ARTE FINO 2017’s ‘Presente’, A Cultural Christmas Pop-Up At Power Plant Mall
A semi-gusty breeze has flipped our calendar page. Hello, December. Holiday rush shopping is now in full swing, despite the lack of that fuzzy Christmas feeling. The struggle is real and we get the gist that the world needs a huge pat on the back. We seem to be lacking a solid bit of ‘pasko’ nostalgia this time around. On top of a tough year, the thought of Christmas shopping may feel like a looming square on your checklist. Restoration of a more relevant and meaningful side of gift-giving for struggling shoppers would indeed be a gift in its own way.
For attendees of last August’s 2017 first Arte Fino artisan fair, good news! Arte Fino is back this time with “Presente”, a limited-edition holiday mini-fair at Power Plant Mall formed by a handful of past volunteers of MaARTE. Arte Fino’s eye-catching Filipino artisan expo venture re-opened last week as a pop-up for the holidays inside Power Plant Mall, Rockwell for the whole month of December. Arte Fino’s Christmas pop-up entrance is purely lit and ready to receive shoppers on the 2nd floor (near Uniqlo) welcoming buyers beneath a glowing burst of white parols.
We caught Arte Fino’s "Presente" launch and ribbon-cutting moment at which Charo Santos-Concio, Yvette Fernandez, and Audrey Tan-Zubiri were also present. This opening of course included Arte Fino’s busy-bee board members: Marimel M. Francisco, Mita B. Rufino, Maritess M. Pineda, Cedie l. Vargas, and Susie B. Quiros.
The delightful array of products and merchandise available at Arte Fino are handpicked from among local quality vendors and designers. The main thrust behind “Presente” as a cultural retail project is that as a buyer you get to bring home the best of what is loved and local along with genuine details or stories about the origin of every item you purchase.
“At the heart of Filipino life and style is an interdependent relationship between artist-entrepreneurs and consumers where, through connection and collaboration, everyone is inspired to reimagine, innovate, and elevate Filipino craftsmanship.” – artefinoph.com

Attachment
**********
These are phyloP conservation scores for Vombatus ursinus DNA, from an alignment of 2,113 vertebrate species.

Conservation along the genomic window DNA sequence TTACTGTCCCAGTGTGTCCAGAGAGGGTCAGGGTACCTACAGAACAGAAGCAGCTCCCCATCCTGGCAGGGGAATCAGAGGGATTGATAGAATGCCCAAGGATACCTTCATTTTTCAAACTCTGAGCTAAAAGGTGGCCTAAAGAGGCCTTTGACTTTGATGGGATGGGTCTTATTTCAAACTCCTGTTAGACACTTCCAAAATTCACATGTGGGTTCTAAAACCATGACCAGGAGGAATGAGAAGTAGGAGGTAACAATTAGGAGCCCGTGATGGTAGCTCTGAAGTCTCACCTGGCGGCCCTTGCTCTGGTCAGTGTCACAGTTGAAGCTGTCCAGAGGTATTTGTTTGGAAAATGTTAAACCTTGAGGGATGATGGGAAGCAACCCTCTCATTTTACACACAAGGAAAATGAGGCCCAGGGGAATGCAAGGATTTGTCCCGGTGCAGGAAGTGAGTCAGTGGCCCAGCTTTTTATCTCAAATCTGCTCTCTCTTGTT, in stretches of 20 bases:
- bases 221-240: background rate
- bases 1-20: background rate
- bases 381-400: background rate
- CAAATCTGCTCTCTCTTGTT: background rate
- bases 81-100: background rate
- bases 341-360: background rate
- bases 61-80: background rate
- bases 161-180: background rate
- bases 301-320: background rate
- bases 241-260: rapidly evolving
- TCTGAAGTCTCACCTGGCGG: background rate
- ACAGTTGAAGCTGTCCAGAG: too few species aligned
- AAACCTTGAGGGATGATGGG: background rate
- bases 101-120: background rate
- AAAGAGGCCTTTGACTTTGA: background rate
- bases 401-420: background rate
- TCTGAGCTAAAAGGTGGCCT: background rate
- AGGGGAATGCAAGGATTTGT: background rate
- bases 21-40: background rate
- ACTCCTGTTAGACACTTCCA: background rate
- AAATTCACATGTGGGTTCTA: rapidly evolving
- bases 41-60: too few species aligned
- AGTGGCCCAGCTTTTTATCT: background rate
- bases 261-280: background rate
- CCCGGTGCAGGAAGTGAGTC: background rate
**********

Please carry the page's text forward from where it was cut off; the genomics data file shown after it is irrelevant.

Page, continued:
Arte Fino president Cedie Lopez-Vargas reveals that they didn’t originally plan to do a holiday themed event. “This is the first time we’re attempting a Christmas pop-up. Over the years we deliberately stayed away from the Christmas season because what we wanted was for people to be able to focus on the advocacy; what’s behind the product, the artisan, the process, the material that’s behind it, and not on the gift-giving.” Cedie notes that these days, shoppers and browsing crowds are way more informed than they used to be about potential purchases.
Audrey Tan-Zubiri shows of her purchased earrings from Emblem Jewelry
“People ask!” Cedie explains, “What we feel is we have brought our buyers to the level where they understand what they’re buying and they appreciate what they’re buying. We’re trying to test this now at Christmas. How do you put purpose, intention, and advocacy into your Christmas shopping? Most of the products have tags that speak about the communities that make the products.”
Susan Quiros, who we spotted welcoming people into Arte Fino’s pop-up, works with the group as a director of operations, admin, and logistics. Many of the vendors they’ve worked with multiple times have also received their group’s input on their merchandise each year, based on customer feedback. “We really needed to get our name out there because it’s the first year. We put in a lot of parameters, like the selection of our vendors.” Even Casa Mercedes fan craftsman, Monchet Olives, having supported the women on the Arte Fino board since their MaARTe days, continues to promote and believe in their advocacy. “A term I like to use a lot is ‘global local’ we want to build artisan-ship which is world-class. In anything you do, it has to be relevant, you need to make a product relevant today. I speak for myself and I speak for everybody else.”